Carbon monoxide emissions are produced from many different combustion processes and are especially common in automobile exhaust. Carbon monoxide is a scentless, invisible gas that is quite poisonous. It is also known to be a major environmental pollutant. A carbon monoxide molecule is made up of a single carbon atom joined to a single oxygen atom, as opposed to the more common carbon dioxide, which is also produced in combustion reactions and is made up of one carbon atom joined to two oxygen atoms. Carbon monoxide is produced in preference to carbon dioxide in many partial combustion reactions when there is a limited supply of oxygen.
Carbon monoxide emissions originate from a wide variety of residential, industrial, and transportation-related sources. Transportation is, by far, the number one source of carbon monoxide emissions. The incomplete combustion of hydrocarbons in internal combustion engines in automobiles is responsible for a significant amount of the carbon monoxide emitted into the air on a daily basis. Airplanes, boats, gasoline equipment, and diesel equipment also contribute a great deal to the amount of carbon monoxide in the air.
There are also many residential sources of carbon monoxide emissions. Furnaces, wood stoves, and gas heaters can all increase the household level of carbon monoxide. Water heaters, especially older ones, can and often do have the same effect. Tobacco smoke can also contain carbon monoxide. Car exhaust from automobiles in attached garages tend to increase the amount of household carbon monoxide, especially in the winter when people let their cars warm up for several minutes in the garage before driving them.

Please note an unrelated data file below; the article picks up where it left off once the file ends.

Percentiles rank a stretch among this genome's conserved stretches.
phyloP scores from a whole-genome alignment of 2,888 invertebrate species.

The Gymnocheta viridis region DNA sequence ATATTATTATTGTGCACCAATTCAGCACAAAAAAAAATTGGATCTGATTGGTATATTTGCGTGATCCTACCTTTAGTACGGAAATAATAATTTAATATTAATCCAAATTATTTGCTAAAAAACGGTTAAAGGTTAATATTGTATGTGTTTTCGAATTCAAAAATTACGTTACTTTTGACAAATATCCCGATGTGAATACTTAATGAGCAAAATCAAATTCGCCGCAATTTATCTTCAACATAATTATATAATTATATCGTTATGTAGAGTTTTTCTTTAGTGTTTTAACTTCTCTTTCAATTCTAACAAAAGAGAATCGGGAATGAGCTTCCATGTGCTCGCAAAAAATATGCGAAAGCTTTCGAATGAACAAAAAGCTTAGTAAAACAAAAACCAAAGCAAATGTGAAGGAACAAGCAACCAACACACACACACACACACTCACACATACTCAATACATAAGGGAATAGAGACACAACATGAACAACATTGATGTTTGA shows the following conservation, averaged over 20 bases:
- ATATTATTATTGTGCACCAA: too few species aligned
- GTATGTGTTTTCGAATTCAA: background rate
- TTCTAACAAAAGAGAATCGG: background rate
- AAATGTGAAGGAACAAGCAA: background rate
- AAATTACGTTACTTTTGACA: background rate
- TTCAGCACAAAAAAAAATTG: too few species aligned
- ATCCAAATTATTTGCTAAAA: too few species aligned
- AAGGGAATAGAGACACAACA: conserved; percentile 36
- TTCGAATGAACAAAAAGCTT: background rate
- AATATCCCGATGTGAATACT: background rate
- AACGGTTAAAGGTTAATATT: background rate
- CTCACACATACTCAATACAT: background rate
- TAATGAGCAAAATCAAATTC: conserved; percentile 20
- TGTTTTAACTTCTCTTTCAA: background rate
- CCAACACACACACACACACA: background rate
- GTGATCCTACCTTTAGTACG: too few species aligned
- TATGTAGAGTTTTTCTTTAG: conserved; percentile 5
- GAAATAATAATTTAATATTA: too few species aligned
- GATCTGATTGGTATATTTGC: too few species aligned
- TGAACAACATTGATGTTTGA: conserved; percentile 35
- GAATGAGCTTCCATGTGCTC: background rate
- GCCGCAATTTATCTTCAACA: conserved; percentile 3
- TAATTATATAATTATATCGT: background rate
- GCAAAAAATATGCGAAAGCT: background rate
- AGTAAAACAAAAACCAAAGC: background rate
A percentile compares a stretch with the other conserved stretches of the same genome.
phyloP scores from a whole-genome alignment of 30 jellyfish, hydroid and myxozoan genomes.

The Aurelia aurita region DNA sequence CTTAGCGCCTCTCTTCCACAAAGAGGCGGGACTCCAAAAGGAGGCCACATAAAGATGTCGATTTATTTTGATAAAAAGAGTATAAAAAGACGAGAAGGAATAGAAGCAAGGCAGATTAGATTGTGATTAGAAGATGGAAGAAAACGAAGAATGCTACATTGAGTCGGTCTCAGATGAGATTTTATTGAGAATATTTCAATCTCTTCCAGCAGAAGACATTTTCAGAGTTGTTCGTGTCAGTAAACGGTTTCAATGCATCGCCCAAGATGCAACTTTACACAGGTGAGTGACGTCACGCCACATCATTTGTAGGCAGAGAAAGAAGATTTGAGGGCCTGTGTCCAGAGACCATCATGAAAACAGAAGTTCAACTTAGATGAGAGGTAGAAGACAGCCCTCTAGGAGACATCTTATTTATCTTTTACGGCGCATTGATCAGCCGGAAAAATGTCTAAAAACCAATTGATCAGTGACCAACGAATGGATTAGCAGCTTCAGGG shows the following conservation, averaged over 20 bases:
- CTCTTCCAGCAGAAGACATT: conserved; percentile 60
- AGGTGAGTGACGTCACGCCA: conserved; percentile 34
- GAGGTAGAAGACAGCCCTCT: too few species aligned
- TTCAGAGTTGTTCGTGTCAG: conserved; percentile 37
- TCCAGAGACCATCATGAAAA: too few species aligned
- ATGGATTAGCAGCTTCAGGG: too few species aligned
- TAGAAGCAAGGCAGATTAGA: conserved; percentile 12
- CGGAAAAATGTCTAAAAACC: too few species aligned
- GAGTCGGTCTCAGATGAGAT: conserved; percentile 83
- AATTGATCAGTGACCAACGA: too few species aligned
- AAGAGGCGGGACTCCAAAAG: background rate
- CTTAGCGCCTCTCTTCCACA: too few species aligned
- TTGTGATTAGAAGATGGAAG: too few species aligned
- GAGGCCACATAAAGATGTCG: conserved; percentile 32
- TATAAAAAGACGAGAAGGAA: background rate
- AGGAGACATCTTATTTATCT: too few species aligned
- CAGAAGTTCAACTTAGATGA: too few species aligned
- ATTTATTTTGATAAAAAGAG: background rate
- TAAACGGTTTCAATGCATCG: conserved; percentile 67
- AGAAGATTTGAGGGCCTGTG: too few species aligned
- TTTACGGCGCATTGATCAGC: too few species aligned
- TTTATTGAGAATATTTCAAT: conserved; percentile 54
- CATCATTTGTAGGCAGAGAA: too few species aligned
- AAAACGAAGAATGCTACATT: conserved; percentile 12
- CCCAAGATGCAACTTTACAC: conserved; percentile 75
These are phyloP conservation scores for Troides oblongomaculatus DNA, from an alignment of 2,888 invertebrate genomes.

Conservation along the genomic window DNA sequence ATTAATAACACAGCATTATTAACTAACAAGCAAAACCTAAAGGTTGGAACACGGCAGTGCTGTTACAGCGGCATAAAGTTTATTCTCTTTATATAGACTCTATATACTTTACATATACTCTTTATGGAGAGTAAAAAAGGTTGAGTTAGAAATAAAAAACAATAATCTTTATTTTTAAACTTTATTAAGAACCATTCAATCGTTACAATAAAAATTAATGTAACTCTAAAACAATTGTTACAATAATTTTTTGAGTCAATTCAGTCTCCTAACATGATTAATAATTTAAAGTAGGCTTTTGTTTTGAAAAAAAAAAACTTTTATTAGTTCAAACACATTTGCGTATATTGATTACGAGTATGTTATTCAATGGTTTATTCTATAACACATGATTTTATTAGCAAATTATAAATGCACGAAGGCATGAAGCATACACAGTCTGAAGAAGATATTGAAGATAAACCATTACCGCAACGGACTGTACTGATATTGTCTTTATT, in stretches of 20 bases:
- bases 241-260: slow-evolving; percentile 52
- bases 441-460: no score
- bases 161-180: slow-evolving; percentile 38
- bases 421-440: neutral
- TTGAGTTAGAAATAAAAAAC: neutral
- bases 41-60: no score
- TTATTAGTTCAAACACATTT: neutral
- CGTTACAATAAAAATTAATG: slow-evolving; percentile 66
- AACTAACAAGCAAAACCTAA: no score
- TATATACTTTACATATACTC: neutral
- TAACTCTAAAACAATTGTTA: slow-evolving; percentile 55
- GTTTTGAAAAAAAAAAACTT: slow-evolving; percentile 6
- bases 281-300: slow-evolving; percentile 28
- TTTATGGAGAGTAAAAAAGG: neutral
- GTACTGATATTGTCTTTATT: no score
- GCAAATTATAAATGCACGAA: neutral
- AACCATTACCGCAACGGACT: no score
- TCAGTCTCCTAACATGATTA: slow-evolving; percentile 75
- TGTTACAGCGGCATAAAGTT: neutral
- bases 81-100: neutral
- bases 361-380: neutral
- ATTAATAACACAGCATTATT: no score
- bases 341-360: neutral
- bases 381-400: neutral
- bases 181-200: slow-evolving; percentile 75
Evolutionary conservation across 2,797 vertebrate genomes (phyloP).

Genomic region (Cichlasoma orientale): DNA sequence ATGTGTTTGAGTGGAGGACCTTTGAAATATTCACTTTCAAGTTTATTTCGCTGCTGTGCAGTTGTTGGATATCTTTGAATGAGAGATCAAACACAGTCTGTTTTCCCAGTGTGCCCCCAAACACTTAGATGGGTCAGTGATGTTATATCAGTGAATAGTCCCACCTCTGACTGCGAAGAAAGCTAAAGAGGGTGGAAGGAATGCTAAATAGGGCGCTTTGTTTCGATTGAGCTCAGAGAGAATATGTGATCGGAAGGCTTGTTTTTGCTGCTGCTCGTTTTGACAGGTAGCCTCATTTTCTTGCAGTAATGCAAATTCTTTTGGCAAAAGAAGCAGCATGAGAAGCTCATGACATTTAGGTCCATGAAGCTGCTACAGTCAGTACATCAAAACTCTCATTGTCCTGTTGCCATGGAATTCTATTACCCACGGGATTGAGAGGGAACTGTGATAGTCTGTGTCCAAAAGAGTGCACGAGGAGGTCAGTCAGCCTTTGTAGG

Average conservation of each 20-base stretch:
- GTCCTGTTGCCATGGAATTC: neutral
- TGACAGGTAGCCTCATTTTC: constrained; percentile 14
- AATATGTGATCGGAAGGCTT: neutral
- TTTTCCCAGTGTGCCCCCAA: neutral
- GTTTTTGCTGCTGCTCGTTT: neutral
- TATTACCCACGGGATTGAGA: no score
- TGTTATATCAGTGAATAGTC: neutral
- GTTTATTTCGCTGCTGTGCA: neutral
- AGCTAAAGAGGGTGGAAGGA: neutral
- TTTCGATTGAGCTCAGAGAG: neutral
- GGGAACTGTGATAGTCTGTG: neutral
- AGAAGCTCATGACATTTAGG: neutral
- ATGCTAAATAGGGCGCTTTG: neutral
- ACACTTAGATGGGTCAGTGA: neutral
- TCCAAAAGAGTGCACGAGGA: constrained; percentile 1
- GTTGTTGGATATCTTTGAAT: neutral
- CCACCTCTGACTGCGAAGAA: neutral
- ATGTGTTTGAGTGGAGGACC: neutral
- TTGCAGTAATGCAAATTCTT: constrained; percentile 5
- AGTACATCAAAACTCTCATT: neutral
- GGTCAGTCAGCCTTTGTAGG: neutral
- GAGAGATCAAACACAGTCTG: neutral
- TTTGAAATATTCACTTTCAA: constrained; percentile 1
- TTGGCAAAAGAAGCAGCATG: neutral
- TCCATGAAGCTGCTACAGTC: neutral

Many industrial plants produce a significant amount of carbon monoxide as a waste product. These carbon monoxide emissions are particularly common in steel plants, foundries, and oil refineries, since all involve processes that release the toxic gas as a waste product. Some chemical plants also produce carbon monoxide as a waste product, while others produce it for industrial use as it is used in some industrial processes.
Carbon monoxide emissions can lead to carbon monoxide poisoning, which can be fatal. The colorless, odorless nature of carbon monoxide makes it particularly hazardous as it is impossible to detect without some kind of carbon monoxide detector. Carbon monoxide is harmful because it reduces the delivery of oxygen to various vital organs in the body. Symptoms of carbon monoxide poisoning are often similar to flu symptoms: headache, nausea, dizziness, lethargy, and weakness. Other symptoms include confusion, disorientation, and visual disturbance.